Caves represent a last refuge for several hundred species in SW China and now is a time of great change as caves come under threat from tourism, agriculture, urbanization and cement production. We want to help conserve these caves and the species that they include by first documenting their diversity and distribution across SW China. This information can be disseminated within China in the hope of raising awareness and protecting individual caves. It could also be used to identify a network of protected caves which include all of these species. Professor Wei would also like to develop protocols for cultivating the species outside of caves, something that is very difficult to achieve at the moment and which could represent a vital step for their conservation.



Cave-dwelling plants in SE Asia

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One of the many hundreds, if not thousands of caves located in the limestone karst of SW China. It is within such caves that we are discovering many new species of plants, very often from the nettle family.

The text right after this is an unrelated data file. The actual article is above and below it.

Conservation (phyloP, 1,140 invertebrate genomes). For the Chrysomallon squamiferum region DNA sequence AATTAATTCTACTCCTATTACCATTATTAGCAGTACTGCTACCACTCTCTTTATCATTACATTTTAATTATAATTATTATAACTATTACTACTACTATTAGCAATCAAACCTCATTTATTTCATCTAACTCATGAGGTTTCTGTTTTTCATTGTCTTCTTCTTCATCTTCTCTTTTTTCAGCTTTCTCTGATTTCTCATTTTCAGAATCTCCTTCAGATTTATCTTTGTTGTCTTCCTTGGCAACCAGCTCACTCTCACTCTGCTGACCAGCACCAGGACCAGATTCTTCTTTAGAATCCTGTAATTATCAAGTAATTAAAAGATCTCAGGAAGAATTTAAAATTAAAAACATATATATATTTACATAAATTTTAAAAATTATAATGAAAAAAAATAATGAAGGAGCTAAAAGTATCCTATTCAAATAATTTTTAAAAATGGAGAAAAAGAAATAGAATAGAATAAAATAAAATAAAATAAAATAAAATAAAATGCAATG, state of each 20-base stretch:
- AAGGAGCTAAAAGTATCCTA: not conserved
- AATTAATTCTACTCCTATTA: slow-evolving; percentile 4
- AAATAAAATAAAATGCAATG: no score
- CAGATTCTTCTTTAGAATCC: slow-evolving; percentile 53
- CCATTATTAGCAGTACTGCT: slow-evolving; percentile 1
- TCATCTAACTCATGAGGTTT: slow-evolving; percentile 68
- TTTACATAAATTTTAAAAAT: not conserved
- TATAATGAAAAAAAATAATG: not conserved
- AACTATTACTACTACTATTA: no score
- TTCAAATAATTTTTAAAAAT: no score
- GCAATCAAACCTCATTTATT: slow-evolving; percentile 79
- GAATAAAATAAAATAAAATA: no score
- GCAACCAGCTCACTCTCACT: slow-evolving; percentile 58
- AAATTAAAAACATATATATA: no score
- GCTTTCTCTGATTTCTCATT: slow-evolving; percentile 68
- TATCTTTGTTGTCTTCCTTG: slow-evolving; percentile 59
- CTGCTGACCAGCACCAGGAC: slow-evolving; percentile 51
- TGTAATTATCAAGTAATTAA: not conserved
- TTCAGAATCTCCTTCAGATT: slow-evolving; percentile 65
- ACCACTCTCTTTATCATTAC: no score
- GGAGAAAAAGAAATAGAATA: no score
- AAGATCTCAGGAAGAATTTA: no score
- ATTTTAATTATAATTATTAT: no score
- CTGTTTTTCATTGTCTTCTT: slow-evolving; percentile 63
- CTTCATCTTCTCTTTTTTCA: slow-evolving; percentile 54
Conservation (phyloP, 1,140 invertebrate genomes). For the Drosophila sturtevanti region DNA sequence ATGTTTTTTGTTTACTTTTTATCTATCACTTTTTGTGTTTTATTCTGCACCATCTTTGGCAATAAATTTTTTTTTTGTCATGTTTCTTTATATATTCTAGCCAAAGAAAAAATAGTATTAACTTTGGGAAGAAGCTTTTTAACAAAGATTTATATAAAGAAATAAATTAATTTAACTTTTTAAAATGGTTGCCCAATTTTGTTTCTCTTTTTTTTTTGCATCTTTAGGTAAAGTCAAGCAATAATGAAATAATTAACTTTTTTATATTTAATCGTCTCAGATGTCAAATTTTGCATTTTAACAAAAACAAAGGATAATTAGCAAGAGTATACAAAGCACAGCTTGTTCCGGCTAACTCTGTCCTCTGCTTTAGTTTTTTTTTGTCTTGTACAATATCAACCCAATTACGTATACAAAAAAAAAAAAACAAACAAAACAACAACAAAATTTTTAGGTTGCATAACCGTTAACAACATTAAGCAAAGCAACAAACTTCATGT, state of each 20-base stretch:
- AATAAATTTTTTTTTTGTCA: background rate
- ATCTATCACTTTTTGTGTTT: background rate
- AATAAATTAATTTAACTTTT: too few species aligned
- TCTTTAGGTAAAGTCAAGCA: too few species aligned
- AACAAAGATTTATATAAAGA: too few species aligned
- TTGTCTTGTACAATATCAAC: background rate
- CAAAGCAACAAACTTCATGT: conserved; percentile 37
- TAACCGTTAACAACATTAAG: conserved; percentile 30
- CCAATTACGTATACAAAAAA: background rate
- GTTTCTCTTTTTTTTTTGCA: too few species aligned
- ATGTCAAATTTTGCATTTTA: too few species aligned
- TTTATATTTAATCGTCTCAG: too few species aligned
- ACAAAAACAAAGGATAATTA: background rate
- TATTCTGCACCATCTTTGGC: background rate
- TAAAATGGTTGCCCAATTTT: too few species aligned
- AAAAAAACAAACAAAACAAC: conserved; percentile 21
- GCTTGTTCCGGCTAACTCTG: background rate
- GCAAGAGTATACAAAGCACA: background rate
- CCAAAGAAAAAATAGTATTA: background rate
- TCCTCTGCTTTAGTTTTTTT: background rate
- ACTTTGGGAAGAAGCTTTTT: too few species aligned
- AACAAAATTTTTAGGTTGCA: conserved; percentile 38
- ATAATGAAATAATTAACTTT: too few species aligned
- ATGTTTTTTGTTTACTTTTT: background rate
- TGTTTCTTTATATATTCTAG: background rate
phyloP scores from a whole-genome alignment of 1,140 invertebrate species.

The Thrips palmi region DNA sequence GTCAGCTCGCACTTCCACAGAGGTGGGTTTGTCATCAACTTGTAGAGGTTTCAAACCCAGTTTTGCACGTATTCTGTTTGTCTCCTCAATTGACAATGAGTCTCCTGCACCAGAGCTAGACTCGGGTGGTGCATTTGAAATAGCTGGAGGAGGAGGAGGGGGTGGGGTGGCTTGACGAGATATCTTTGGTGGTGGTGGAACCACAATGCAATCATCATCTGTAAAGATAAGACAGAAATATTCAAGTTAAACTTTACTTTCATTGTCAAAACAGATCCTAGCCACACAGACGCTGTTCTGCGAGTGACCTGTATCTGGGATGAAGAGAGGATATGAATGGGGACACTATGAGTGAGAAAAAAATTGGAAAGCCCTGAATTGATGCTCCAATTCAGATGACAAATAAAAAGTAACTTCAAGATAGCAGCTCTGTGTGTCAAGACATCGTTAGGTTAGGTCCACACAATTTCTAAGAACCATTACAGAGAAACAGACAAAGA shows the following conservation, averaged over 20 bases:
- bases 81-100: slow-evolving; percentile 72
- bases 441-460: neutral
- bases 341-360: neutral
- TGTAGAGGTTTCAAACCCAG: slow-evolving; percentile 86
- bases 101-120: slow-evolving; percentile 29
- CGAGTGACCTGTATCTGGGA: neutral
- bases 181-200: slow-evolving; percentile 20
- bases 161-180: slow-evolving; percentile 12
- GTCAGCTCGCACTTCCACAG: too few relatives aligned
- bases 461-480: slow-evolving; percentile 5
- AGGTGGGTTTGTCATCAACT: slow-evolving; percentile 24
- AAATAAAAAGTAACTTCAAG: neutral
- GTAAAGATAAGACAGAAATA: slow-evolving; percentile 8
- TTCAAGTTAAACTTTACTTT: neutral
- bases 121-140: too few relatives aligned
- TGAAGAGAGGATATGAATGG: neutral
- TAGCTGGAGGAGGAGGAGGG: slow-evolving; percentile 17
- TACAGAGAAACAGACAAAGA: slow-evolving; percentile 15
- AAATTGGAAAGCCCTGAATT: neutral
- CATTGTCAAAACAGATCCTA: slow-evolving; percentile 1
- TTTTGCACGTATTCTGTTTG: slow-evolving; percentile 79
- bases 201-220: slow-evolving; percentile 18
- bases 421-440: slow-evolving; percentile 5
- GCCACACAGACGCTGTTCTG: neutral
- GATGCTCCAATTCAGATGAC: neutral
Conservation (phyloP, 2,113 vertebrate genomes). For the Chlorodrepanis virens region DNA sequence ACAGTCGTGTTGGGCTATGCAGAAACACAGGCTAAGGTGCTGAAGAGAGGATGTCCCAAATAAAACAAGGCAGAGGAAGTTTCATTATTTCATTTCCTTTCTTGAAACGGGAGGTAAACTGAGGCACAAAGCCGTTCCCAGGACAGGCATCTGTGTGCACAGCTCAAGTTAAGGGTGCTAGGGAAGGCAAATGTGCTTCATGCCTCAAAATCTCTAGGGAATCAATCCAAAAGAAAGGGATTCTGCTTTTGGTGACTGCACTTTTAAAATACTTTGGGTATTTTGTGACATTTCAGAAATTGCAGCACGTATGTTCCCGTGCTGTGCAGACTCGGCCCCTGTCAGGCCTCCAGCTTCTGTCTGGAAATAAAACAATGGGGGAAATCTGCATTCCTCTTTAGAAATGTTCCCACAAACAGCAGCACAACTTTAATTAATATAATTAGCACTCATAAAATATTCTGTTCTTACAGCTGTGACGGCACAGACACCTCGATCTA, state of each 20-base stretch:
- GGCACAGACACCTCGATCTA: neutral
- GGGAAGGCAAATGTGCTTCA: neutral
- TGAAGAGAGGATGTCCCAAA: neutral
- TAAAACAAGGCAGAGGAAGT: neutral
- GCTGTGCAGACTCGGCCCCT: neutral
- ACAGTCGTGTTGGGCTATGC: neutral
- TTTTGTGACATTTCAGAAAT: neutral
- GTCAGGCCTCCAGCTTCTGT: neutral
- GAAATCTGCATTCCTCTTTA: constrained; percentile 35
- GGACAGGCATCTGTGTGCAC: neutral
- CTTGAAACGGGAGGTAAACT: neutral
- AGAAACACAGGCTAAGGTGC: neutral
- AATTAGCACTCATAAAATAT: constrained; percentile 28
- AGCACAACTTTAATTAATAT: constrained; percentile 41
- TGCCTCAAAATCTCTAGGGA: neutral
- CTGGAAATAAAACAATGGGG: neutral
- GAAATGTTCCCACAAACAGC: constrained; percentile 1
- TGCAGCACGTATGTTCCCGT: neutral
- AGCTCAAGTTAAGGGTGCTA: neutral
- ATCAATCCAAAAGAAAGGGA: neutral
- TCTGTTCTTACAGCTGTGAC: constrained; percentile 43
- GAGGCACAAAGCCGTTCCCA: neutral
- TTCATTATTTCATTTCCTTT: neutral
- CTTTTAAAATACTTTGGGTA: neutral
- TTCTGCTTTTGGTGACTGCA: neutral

Since 2007 I have been working with colleagues at the Chinese Academy of Sciences Guilin Institute of Botany on documenting the unusual cave flora of SW China and Guangxi. My interest stems from the fact that one of the most common groups of plants in these caves are two particular groups of nettles, members of the succulent herbaceous genera Elatostema and Pilea. It is also heavily influenced by the presence of a very knowledgeable and dedicated botanist at the Guilin Institute of Botany, Professor Wei Yi-Gang.